Whatever happened to good old nimbu paani or lemonade. When we were young that was our only treat on hot summer afternoons, sweet and slightly tangy nimbu paani or lebur shorbot (as we Bengalis’ like to call it). In Bengal, we get a different variety of nimbu (lemon), mildly fragrant gandharaj lebu that add aromatic flavour to the nimbu paani. We had gandharaj lebu plant in our courtyard then and nimbus were in abundance. In summer, mom used to keep sugar syrup in a glass bottle in the fridge. As soon as we were back from school, we were given a cool glass of lebur shorbot with a spoon of sugar syrup and a pinch of black salt. Sometimes she added roasted jeera powder for variety. It was both refreshing and healthy. But there was something amazing about the lebur shorbot that Didun (my naani) used to make, I am yet to taste a drink so delicious!

We were occasionally allowed to have orange squash, orange concentrate that used to come in a 1-litre glass bottle. One-tenth orange squash mixed in cold water was a real treat for us. A few cubes of ice would make it even better. You would find a bottle of Kisan orange squash in every house in summers. Roof Afza was available too, but we Bengalis are not very fond of that drink.

Bel Pana – a drink from of the pulp of Bel or wood apple, is yet another summer drink I so crave for. It involves straining the pulp of Bel mixing it with curd or cold milk. My mother would also add jaggery to it. The process is slightly complicated, but Bel Pana is delicious and one of the most nutritious drinks that you can team with your breakfast on a hot day. When I was a little girl, fruit sellers from nearby villages would sometimes get Palm juice or Tal Ras in an earthen pot early morning. The giddy sweetness of the palm juice was a rare treat that we would look forward to on Sunday mornings. There was always homemade aam panna and lassi and cold coffee and fresh coconut water. We had a coconut tree in our courtyard with the sweetest tender coconut water.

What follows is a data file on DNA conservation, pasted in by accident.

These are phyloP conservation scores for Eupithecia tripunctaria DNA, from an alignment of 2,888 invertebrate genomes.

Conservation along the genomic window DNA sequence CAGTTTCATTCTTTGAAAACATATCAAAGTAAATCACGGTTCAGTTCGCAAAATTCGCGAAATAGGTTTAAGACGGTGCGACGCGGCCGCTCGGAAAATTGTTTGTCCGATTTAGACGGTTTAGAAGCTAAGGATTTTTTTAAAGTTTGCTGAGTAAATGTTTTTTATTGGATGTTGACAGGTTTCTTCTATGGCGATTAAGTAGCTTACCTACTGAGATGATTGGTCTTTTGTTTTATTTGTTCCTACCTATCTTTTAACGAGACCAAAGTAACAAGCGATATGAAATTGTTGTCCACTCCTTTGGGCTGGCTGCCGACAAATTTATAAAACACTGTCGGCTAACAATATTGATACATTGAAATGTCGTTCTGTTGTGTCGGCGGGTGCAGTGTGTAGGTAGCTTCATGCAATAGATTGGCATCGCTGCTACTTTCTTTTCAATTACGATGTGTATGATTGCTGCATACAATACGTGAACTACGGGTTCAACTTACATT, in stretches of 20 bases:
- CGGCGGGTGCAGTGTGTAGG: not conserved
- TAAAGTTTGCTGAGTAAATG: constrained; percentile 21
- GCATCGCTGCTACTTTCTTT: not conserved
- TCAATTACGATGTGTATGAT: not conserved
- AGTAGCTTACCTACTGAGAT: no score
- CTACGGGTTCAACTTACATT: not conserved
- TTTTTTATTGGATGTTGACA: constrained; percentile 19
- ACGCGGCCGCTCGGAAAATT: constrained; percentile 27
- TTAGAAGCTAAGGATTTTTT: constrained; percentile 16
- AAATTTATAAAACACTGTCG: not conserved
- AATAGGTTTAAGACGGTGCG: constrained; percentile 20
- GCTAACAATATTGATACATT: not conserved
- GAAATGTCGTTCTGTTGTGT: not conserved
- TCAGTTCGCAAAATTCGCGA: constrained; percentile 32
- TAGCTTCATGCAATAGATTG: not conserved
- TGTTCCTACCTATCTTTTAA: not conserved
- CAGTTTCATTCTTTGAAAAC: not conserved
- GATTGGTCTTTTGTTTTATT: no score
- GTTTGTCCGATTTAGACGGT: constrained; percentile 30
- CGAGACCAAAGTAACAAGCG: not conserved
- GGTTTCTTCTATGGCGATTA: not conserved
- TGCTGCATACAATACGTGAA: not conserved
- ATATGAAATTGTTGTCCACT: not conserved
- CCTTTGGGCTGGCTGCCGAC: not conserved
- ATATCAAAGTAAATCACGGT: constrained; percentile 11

No matter how much Paper Boat tries, their aam panna or thandai will never match the homemade flavours of my mom and Didun! Nimbus is nowhere close to lebur shorbot and Homemade’s aam panna couldn’t be further away from it. The aerated soft drinks don’t even quench my thirst, forget about adding to my style quotient. Instead, I use my superpowers to recreate the magic of Didun’s lebur shorbot and mom’s aam panna. Couldn’t find Bel in Gurgaon or would love trying Bel Pana.